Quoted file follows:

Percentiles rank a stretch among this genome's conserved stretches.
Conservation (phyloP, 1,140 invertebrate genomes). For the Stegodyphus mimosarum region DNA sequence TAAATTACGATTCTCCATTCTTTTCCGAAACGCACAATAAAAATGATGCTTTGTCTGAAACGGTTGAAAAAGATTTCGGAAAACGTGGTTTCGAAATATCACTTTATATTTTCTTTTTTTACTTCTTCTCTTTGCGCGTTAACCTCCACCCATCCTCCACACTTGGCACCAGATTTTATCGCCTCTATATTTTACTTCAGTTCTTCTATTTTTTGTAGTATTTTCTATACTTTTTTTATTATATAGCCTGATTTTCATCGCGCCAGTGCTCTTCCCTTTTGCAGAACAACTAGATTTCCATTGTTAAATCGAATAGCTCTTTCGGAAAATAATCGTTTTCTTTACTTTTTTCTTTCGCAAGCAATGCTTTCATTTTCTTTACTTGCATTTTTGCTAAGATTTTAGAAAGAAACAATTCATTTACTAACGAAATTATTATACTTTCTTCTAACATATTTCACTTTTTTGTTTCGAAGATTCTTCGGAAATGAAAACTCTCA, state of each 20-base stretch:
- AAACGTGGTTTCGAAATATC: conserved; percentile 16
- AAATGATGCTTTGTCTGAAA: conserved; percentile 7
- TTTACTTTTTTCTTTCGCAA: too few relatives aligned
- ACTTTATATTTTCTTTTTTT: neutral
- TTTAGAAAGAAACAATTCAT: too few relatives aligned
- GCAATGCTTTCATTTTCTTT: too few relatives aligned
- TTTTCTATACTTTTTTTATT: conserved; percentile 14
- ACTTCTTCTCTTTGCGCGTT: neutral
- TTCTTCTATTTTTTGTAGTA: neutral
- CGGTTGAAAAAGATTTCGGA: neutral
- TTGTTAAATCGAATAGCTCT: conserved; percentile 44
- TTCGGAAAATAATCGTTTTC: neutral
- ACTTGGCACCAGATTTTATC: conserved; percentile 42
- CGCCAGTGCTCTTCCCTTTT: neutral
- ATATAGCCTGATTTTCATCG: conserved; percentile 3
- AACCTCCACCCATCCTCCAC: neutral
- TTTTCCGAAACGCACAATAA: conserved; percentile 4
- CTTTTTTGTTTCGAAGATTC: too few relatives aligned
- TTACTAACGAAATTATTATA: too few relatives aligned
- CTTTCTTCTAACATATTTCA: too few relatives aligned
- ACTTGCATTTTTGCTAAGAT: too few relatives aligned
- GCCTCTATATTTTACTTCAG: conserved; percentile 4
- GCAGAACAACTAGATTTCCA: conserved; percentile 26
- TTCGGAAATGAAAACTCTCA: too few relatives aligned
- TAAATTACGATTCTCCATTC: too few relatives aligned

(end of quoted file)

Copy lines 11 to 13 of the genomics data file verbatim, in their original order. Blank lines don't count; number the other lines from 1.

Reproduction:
- TTCTTCTATTTTTTGTAGTA: neutral
- CGGTTGAAAAAGATTTCGGA: neutral
- TTGTTAAATCGAATAGCTCT: conserved; percentile 44